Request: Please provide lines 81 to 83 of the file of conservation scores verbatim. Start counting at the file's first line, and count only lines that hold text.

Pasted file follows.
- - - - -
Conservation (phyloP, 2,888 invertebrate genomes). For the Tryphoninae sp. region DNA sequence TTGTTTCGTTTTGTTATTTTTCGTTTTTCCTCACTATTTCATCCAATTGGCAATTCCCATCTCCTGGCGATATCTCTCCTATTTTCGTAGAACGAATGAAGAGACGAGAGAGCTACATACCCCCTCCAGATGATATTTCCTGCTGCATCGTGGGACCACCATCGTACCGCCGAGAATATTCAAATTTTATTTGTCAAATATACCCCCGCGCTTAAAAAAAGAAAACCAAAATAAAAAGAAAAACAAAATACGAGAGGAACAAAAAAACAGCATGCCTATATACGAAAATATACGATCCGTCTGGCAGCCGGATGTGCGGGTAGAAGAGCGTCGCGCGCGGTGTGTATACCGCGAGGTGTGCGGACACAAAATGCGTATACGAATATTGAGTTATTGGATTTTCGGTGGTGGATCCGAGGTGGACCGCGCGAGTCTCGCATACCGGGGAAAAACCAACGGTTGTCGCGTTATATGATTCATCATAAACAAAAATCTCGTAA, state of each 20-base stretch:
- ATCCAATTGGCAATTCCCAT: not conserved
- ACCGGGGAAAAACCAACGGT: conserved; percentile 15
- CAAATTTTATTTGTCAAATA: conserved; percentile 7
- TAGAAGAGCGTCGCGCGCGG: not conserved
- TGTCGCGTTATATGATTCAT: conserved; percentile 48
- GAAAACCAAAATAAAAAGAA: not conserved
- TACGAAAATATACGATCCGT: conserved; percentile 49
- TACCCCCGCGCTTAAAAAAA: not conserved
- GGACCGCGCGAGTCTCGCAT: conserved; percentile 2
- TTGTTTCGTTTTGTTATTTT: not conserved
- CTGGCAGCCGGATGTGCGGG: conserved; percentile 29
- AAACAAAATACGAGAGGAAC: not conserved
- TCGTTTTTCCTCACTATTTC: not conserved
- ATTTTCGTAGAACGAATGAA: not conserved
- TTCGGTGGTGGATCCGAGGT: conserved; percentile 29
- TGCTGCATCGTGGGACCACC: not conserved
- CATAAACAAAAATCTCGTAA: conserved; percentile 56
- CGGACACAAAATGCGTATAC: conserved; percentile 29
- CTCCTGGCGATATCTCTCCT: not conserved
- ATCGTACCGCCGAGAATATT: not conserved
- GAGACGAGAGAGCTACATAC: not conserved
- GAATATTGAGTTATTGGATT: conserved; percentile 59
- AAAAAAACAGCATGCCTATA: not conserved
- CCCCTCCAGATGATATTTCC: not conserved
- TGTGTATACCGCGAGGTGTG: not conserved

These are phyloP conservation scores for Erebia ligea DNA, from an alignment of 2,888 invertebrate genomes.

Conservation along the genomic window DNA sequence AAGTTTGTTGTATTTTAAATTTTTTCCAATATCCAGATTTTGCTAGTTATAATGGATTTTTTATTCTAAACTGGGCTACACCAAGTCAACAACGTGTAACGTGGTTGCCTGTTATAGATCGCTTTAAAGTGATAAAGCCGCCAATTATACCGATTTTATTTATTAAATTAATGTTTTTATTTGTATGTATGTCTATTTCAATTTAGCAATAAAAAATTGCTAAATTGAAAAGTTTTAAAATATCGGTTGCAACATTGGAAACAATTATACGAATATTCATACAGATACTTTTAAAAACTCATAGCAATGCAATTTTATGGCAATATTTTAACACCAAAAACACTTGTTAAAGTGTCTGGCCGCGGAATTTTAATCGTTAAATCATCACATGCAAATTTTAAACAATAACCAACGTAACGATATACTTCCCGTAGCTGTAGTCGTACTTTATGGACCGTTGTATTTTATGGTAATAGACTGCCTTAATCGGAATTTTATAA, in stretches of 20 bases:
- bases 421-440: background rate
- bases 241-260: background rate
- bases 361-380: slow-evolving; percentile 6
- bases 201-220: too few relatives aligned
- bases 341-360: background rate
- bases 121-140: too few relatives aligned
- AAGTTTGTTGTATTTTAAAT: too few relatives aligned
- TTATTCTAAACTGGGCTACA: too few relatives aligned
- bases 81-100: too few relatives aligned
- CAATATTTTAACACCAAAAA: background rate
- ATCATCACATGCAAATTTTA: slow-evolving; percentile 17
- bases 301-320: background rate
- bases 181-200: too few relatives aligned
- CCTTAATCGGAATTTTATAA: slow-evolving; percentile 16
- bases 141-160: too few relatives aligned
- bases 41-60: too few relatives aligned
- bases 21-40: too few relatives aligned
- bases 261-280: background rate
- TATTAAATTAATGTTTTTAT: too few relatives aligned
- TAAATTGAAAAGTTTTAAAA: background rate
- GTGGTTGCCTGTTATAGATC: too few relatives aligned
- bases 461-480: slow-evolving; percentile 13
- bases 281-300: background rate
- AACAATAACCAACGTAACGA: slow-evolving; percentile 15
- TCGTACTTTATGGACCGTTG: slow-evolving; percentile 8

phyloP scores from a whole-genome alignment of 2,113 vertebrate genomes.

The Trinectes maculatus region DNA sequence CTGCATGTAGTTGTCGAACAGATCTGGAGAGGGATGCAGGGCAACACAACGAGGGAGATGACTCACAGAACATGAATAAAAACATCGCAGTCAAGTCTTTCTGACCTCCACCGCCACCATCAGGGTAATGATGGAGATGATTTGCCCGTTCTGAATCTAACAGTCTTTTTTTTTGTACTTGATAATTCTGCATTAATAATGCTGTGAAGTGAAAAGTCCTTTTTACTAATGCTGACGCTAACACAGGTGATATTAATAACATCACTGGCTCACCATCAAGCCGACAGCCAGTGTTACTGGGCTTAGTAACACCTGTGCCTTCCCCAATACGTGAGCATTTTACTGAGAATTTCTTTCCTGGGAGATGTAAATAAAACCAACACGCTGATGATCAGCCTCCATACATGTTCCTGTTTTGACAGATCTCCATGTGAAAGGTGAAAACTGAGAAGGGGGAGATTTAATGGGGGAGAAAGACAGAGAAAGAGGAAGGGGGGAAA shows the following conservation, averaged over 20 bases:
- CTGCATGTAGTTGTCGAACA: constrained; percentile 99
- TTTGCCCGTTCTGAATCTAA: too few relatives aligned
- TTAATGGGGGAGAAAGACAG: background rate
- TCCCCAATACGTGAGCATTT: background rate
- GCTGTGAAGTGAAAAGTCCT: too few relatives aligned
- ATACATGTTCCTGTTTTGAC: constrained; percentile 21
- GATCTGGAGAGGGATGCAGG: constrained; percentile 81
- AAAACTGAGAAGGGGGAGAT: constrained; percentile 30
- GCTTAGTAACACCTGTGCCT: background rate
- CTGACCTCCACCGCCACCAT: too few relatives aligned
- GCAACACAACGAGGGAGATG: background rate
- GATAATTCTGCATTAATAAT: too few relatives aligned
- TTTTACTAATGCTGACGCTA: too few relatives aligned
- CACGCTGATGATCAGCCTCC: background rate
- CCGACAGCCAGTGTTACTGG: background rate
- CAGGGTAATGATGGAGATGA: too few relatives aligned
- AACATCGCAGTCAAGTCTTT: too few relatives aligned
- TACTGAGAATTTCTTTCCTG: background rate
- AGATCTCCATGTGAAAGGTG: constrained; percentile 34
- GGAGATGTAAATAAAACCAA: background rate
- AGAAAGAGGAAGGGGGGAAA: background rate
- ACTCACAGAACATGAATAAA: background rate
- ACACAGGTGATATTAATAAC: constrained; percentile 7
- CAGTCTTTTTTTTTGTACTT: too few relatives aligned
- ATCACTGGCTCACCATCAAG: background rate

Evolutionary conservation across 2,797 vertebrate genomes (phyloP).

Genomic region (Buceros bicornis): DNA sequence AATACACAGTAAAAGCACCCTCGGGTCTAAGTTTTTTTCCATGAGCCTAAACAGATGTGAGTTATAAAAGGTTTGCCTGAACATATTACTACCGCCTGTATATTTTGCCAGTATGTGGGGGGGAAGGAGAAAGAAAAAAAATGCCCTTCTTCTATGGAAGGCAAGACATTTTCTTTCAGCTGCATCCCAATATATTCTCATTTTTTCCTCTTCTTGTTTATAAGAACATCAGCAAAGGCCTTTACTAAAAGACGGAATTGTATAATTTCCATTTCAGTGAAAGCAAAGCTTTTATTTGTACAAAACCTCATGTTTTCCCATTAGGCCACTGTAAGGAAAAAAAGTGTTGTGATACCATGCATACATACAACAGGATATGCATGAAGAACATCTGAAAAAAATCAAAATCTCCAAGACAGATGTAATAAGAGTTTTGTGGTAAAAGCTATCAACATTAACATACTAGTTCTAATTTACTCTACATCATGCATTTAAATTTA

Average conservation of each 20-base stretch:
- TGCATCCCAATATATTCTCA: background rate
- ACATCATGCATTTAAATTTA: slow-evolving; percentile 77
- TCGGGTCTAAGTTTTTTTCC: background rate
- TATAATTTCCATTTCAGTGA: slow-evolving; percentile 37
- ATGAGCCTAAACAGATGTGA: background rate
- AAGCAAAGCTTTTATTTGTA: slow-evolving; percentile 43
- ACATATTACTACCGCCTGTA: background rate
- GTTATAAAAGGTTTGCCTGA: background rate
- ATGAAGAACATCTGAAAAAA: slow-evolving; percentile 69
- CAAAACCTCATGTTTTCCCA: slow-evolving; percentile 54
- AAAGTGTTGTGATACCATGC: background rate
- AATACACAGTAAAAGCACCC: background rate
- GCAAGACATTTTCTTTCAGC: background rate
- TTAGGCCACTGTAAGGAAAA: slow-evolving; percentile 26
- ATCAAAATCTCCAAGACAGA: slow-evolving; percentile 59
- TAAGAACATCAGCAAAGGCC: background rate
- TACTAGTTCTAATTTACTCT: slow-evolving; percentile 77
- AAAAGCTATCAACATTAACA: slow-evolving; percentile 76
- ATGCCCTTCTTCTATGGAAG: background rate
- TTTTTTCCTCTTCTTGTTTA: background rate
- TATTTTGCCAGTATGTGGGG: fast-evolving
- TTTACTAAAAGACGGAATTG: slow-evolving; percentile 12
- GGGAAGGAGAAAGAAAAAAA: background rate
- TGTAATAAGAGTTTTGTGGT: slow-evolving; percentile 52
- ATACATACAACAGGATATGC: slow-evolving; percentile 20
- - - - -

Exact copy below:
Evolutionary conservation across 2,797 vertebrate genomes (phyloP).

Genomic region (Buceros bicornis): DNA sequence AATACACAGTAAAAGCACCCTCGGGTCTAAGTTTTTTTCCATGAGCCTAAACAGATGTGAGTTATAAAAGGTTTGCCTGAACATATTACTACCGCCTGTATATTTTGCCAGTATGTGGGGGGGAAGGAGAAAGAAAAAAAATGCCCTTCTTCTATGGAAGGCAAGACATTTTCTTTCAGCTGCATCCCAATATATTCTCATTTTTTCCTCTTCTTGTTTATAAGAACATCAGCAAAGGCCTTTACTAAAAGACGGAATTGTATAATTTCCATTTCAGTGAAAGCAAAGCTTTTATTTGTACAAAACCTCATGTTTTCCCATTAGGCCACTGTAAGGAAAAAAAGTGTTGTGATACCATGCATACATACAACAGGATATGCATGAAGAACATCTGAAAAAAATCAAAATCTCCAAGACAGATGTAATAAGAGTTTTGTGGTAAAAGCTATCAACATTAACATACTAGTTCTAATTTACTCTACATCATGCATTTAAATTTA

Average conservation of each 20-base stretch: